CONSUMER / CRIMINAL
Live events sector
A ticket tout who sold over £400,000 worth of bogus concert and sports tickets in a 13-month period between May 2009 and June 2010 has been jailed for three-and-a-half years.
John Lupton (53) of Upper Norwood, appeared at Blackfriars Crown Court where he was found guilty of two counts of fraudulent trading and one count of money laundering. He has also been banned from acting as a company director until 2026.
The London Evening Standard reported that defrauded customers paid £636,000 to two of Lupton’s dummy companies, Lines Direct Ltd and Williams & Hill Ltd, but at least £435,000 worth of tickets were not supplied, When buyers requested refunds, they found that the companies had been dissolved and their bank accounts cleared.
Companies House also lists three other companies of which Lupton is or was a director: Festival Ticket Store Ltd, Dracrow Ltd and Commercial Logistics and Trading Ltd.
It appears that whist a director of the companies, Lupton was not the ‘brains’ behind the operation, and investigations continue. Allison Clare, prosecuting, said there is no prospect of recovering the money as Lupton was sleeping on his mother’s settee and living off benefits when he was arrested in March 2011.
Also in the UK, Music and theatre tickets are routinely being sold unlawfully on the UK’s biggest secondary ticketing websites, according to consumer magazine Which? Under the Consumer Rights Act 2015, buyers must be told the original face value of any tickets being resold and, where appropriate, the seat numbers. After investigating more than 200 listings Which? found “numerous examples” of the rules being breached. Which? looked at listings for Beyonce’s Formation Tour, Catherine Tate’s comedy show, Jersey Boys, Magic of the Musicals and Wicked the Musical across the four main ticketing sites – Viagogo, Seatwave, Stubhub and Getmein! and found many examples where the act’s provisions were ignored.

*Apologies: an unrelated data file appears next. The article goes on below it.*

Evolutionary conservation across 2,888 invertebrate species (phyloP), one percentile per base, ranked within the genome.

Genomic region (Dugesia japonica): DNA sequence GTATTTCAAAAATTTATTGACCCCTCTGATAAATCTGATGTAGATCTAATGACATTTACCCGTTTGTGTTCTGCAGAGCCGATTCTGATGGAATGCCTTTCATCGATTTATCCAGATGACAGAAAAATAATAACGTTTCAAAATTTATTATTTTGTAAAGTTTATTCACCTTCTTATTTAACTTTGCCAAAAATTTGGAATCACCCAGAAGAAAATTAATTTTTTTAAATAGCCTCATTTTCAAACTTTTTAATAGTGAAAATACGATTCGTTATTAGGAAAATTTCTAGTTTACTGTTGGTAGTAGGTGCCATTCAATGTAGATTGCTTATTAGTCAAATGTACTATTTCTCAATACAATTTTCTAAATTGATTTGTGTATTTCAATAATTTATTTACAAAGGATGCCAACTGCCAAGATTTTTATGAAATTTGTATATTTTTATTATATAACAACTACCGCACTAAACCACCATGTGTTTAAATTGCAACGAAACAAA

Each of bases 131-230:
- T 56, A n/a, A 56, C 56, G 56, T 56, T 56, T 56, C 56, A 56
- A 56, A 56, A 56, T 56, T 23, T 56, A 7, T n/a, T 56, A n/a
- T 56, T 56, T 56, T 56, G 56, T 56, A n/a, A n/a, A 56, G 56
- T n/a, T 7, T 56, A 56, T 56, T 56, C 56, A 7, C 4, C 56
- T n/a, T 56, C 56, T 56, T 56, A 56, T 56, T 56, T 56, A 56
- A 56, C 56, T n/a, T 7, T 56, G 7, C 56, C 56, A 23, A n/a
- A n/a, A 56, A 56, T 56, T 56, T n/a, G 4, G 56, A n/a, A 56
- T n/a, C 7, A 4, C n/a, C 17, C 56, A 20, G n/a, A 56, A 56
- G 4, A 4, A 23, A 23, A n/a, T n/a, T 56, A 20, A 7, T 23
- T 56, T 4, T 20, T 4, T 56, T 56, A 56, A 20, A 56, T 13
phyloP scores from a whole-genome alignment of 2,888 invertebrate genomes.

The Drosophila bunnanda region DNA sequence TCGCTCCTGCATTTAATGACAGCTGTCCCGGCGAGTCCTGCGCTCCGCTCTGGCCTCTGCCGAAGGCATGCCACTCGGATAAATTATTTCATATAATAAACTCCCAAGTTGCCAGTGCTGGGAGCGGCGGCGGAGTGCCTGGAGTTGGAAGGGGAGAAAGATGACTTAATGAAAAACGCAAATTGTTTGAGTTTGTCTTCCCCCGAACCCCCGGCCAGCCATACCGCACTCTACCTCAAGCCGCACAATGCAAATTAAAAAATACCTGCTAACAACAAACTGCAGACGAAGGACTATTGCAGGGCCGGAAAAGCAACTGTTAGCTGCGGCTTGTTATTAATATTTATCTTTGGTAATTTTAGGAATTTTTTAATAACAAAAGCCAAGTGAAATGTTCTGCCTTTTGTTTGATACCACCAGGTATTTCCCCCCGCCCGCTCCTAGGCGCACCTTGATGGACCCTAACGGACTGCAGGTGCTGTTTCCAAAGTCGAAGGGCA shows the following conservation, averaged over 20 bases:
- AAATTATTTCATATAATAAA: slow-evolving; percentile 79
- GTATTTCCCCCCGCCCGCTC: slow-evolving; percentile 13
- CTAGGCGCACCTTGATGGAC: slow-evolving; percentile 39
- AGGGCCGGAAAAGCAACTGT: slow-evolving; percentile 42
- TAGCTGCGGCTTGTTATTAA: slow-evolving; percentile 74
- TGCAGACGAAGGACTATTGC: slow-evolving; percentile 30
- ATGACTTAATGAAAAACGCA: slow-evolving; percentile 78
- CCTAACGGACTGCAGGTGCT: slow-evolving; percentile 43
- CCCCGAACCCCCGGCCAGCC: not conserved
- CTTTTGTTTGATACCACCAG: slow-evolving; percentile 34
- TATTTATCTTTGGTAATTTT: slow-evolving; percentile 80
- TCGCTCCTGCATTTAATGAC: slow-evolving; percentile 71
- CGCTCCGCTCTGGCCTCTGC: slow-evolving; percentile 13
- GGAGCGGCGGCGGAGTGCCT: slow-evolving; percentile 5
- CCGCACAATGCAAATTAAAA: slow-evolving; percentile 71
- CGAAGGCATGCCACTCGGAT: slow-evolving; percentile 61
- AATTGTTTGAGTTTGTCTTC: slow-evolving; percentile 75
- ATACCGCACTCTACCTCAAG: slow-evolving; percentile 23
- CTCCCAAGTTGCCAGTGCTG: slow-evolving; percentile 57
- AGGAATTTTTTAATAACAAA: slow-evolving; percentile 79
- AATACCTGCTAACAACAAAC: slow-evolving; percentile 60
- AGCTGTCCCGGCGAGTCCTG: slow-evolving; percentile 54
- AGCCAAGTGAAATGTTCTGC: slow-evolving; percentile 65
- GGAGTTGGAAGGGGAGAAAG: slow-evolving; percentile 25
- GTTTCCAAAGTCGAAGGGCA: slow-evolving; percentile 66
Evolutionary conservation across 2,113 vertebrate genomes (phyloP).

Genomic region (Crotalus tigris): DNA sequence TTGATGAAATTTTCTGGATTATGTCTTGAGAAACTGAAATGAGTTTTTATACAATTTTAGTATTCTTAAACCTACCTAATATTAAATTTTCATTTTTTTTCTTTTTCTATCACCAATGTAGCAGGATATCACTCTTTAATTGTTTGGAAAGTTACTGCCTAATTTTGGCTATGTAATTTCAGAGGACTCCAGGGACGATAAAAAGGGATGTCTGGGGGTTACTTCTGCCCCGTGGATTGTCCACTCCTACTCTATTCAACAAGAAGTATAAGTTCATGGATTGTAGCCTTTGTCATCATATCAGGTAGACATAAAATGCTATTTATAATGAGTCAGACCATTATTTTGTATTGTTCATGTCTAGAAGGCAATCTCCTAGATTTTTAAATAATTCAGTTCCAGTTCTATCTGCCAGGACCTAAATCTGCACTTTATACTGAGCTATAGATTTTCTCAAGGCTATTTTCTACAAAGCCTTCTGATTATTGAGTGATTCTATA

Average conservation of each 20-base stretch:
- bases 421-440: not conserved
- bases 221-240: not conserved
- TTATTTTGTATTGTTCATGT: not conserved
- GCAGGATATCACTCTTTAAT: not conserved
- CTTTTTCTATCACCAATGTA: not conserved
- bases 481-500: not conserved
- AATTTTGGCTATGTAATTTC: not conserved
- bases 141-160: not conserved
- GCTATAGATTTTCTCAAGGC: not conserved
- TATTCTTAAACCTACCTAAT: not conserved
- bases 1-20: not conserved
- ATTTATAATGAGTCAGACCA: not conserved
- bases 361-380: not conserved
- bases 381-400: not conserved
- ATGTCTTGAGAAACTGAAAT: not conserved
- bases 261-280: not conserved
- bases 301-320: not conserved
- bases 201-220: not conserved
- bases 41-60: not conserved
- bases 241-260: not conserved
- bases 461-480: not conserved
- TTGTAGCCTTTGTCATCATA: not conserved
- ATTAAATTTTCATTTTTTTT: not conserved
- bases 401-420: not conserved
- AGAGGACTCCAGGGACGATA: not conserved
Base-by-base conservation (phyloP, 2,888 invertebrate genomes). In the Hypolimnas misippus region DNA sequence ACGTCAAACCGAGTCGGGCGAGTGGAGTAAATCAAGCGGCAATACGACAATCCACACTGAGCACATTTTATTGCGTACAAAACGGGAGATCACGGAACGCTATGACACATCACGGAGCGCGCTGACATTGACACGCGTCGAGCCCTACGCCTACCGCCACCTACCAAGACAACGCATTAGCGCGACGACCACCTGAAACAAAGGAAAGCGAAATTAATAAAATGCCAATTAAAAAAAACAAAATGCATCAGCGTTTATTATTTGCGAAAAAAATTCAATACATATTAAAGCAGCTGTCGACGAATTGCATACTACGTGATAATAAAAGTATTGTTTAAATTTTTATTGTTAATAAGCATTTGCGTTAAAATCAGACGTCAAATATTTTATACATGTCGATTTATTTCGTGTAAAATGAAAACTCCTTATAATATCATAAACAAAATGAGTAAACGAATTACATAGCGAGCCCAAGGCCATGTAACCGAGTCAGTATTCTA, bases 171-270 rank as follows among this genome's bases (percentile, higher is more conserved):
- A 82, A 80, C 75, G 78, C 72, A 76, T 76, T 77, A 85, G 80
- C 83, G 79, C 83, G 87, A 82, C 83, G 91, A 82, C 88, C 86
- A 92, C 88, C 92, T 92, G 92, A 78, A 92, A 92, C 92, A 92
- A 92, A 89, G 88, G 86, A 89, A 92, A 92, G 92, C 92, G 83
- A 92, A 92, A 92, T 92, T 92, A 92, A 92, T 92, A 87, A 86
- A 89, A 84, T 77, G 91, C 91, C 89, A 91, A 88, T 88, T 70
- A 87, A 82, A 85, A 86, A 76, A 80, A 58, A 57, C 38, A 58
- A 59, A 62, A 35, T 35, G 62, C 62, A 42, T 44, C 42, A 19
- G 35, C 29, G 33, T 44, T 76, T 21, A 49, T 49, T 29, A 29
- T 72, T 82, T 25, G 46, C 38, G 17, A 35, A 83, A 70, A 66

The Swiss Music Promoters’ Association (SMPA) has outlined its case for regulation of the country’s secondary ticketing market, arguing that the system as it stands is characterised by “excessive prices, forgeries, irritation and disappointment” and offers “no protection” to consumers. While there are currently no restrictions on reselling tickets in Switzerland – the Federal Council, which governs the central European state, has previously stated that to “restrict the resale of legally acquired property would violate the principles of free competition, economic freedom and the guarantee of ownership” – SMPA says it “nevertheless intends to fight secondary market abuse”.